ARDMORE, Pennsylvania (Reuters) - U.S. Open organizers were preparing for severe thunderstorms and high winds later in the day as the opening round of the year’s second major began under overcast skies at Merion on Thursday.
Little-known American Cliff Kresge struck the first shot on the par-four opening hole and 2012 Masters winner Bubba Watson launched proceedings at the par-four 11th in high-profile company with Dustin Johnson and Belgian Nicolas Colsaerts.
Tournament favorite and world number one Tiger Woods was among the late starters, set to tee off with second-ranked Rory McIlroy and Masters champion Adam Scott on the first tee at 114 p.m. (1714 GMT) in the most eye-catching trio of the day.
However, whether or not Woods and company start on time remains to be seen with a derecho, a widespread windstorm that is associated with a fast-moving band of severe thunderstorms, expected to hit the Philadelphia area on Thursday afternoon.
As much as three inches of rain has been forecast for the day, and Merion Golf Club’s iconic par-70 East Course has already been saturated with more than six inches since Friday.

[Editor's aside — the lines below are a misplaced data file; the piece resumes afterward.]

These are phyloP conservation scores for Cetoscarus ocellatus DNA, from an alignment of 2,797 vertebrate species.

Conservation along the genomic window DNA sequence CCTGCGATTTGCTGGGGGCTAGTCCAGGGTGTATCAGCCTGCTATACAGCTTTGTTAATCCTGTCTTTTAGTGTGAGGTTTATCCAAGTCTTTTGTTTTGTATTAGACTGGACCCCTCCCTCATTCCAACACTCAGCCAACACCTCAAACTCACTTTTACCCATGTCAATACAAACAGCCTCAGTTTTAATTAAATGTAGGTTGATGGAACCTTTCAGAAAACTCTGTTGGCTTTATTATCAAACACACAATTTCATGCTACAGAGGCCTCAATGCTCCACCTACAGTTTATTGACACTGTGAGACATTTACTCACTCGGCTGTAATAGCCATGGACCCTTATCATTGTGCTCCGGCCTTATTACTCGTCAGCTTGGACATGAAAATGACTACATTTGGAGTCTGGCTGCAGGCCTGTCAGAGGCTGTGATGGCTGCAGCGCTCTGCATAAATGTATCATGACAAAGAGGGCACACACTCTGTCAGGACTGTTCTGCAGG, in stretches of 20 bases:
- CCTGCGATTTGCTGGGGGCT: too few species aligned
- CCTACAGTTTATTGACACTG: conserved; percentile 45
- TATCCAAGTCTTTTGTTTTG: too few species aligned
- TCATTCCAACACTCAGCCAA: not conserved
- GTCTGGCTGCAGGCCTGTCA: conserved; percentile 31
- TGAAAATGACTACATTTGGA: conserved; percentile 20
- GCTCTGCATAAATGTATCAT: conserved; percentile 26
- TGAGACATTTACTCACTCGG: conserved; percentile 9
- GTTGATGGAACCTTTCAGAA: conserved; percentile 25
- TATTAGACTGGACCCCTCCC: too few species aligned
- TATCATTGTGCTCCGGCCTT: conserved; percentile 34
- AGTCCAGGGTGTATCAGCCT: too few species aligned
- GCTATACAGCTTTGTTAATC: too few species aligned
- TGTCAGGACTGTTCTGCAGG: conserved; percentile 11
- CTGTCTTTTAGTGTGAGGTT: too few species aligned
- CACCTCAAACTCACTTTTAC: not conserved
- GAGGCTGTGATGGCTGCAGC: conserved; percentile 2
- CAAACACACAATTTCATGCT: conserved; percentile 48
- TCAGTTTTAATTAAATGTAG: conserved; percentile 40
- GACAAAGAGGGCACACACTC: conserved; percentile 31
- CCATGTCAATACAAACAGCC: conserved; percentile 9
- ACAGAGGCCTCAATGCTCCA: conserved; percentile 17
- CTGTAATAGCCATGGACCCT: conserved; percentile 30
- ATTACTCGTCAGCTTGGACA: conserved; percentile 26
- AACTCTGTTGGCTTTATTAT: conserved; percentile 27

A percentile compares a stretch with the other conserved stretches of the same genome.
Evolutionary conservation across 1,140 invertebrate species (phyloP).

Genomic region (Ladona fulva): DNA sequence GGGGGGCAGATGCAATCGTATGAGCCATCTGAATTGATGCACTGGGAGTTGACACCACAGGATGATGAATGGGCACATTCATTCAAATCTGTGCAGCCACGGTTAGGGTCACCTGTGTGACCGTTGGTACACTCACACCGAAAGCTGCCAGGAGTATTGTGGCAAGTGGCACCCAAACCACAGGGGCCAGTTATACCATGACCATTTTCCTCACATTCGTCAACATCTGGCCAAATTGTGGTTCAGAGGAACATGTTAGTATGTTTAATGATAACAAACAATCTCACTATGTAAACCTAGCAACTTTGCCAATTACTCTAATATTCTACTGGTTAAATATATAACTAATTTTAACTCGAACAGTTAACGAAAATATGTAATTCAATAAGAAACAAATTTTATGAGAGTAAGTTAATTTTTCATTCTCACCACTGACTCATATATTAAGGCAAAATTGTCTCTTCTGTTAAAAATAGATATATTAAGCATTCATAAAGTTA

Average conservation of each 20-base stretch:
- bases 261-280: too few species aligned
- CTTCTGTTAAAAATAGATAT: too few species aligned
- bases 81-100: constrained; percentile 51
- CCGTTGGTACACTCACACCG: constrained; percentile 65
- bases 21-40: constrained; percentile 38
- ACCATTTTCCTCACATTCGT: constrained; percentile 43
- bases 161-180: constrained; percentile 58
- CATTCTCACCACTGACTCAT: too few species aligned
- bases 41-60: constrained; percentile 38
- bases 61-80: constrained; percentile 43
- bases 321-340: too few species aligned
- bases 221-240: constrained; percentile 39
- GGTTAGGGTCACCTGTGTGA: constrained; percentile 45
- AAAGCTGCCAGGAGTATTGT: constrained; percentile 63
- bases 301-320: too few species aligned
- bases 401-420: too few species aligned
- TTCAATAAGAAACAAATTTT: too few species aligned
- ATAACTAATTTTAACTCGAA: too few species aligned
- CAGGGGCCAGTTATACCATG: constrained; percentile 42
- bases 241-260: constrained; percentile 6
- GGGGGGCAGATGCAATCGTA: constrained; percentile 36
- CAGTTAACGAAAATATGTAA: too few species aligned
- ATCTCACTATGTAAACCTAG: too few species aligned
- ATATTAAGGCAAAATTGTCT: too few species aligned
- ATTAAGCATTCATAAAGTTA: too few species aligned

Thankfully, the layout drains extremely well, but the biggest concern for organizers is the green and greenside bunker at the 11th hole, the lowest point on the course.
Extra care has been taken over the location of pin positions on greens more susceptible to puddles while the safety of players and spectators has been paramount in contingency plans.
Fans at Merion have several mouth-watering groupings to watch in the early morning, among them the all-American trio of Phil Mickelson, Steve Stricker and Keegan Bradley who will start at 711 a.m. (1111 GMT) at the first.
Next off on that hole are American world number four Matt Kuchar, fifth-ranked Englishman Justin Rose and sixth-ranked American Brandt Snedeker.
In other high-profile groupings, England’s Luke Donald has been paired with fellow former world number ones Lee Westwood of England and Martin Kaymer of Germany while 2003 champion Jim Furyk will be joined by fellow American Zach Johnson and 2010 winner Graeme McDowell.
Reporting by Mark Lamport-Stokes; Editing by Ed Osmond